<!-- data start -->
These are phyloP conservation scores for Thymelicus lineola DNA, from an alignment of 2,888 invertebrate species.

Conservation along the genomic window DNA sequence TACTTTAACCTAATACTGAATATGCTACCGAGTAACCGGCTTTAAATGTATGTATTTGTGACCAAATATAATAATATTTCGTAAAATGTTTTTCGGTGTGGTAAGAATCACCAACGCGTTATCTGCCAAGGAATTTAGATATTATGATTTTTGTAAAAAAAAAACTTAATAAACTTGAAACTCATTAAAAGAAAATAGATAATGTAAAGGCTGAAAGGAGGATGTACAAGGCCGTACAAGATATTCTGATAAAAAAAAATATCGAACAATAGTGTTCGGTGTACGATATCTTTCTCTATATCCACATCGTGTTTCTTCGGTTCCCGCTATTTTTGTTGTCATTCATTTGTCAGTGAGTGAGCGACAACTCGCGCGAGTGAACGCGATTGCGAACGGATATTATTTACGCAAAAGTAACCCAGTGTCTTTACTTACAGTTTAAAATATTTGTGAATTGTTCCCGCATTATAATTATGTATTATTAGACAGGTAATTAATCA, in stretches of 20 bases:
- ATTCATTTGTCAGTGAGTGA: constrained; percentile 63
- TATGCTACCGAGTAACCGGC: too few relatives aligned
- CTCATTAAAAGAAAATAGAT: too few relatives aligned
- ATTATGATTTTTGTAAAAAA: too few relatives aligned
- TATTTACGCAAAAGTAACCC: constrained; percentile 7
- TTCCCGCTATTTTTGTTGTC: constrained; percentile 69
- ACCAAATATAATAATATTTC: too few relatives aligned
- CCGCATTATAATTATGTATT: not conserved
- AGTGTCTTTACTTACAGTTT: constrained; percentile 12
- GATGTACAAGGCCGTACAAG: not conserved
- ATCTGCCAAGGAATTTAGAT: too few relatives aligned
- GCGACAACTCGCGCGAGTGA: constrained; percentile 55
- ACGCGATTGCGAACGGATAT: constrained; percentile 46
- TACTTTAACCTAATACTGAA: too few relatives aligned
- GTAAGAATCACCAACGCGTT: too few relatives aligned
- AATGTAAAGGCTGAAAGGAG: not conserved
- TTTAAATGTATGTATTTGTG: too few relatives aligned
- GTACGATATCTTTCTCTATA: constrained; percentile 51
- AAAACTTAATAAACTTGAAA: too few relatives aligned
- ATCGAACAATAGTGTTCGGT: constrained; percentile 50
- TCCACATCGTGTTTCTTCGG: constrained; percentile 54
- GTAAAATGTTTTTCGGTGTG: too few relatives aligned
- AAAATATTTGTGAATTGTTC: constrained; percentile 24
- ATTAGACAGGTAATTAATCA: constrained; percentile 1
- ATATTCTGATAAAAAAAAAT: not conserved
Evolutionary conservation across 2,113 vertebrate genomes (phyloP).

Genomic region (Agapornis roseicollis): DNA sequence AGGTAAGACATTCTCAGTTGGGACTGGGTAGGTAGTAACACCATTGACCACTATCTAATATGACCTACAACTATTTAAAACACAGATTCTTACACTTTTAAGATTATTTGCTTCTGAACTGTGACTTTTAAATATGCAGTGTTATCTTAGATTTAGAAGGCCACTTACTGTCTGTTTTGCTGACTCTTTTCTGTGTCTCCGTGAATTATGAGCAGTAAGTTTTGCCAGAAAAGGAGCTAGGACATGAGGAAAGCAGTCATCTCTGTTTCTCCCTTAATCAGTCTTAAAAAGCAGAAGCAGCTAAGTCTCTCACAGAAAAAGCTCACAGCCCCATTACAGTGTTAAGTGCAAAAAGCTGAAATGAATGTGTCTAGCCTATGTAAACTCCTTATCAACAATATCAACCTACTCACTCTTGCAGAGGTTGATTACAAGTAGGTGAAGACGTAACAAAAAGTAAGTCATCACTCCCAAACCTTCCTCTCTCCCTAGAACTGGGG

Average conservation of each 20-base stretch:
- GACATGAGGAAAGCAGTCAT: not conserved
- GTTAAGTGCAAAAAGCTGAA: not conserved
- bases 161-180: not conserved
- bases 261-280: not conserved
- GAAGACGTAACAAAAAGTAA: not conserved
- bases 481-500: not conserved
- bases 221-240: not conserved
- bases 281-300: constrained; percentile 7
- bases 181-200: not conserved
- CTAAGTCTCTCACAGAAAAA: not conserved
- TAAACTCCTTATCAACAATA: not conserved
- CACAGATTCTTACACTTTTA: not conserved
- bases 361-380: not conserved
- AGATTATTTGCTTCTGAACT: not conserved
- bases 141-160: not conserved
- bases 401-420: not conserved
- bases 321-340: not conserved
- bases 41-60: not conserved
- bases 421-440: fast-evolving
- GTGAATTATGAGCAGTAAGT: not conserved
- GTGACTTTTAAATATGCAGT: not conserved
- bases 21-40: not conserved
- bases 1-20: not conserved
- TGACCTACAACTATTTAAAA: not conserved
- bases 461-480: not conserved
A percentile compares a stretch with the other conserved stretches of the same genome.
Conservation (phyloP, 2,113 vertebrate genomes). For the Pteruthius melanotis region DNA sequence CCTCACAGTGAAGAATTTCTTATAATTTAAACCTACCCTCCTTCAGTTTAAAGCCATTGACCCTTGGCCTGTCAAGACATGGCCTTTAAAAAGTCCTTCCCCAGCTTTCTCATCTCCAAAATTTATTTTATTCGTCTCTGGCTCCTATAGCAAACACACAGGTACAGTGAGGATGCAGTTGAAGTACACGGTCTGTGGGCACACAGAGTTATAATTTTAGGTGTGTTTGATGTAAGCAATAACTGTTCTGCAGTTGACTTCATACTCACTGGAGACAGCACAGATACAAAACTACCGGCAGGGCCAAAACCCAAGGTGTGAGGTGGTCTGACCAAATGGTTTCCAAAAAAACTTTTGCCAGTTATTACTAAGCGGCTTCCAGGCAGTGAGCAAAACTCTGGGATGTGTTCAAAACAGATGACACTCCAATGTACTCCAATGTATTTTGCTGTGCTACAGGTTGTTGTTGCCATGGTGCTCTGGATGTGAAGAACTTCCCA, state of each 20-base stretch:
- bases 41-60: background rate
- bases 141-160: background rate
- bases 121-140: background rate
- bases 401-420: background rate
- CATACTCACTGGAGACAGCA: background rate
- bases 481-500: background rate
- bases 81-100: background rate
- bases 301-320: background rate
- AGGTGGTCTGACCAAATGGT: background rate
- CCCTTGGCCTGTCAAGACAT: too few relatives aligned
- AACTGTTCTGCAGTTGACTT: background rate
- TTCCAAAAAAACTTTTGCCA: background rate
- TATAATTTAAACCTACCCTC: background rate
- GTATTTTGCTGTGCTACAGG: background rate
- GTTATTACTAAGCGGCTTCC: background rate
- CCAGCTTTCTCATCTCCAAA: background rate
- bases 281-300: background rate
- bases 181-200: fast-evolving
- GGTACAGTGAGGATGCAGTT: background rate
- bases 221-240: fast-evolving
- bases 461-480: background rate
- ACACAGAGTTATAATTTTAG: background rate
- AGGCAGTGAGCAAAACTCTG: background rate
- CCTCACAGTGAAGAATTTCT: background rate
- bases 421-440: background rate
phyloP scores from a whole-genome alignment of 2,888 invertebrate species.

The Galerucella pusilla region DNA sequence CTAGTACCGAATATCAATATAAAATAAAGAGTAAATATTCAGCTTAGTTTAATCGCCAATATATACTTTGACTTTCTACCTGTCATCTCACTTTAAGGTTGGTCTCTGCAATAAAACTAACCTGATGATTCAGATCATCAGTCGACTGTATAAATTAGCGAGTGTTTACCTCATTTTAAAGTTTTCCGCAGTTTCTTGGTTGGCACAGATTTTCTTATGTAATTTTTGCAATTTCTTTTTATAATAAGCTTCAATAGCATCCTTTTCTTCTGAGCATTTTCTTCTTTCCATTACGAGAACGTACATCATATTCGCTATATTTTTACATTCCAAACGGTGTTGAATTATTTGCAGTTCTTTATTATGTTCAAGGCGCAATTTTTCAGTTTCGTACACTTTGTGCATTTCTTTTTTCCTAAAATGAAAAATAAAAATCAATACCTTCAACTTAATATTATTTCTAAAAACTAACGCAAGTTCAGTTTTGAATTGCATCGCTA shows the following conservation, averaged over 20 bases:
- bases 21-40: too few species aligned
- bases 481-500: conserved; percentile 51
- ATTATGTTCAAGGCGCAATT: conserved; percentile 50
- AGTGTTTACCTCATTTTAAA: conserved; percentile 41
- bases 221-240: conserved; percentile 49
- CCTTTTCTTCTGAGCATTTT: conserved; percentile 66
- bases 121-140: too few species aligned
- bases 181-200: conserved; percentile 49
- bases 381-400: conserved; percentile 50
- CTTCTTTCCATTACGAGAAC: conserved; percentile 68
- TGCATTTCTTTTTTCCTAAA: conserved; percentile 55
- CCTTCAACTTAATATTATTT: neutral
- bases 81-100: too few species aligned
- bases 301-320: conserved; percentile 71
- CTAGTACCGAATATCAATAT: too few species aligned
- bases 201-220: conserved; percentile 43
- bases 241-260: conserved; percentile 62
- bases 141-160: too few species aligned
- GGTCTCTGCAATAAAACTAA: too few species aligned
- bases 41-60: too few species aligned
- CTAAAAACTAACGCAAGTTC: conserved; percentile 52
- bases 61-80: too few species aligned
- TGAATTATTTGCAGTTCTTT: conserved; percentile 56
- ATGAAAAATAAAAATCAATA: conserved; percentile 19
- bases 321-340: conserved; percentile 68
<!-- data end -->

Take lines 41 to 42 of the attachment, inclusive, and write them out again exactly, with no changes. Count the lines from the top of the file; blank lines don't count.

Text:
- TAAACTCCTTATCAACAATA: not conserved
- CACAGATTCTTACACTTTTA: not conserved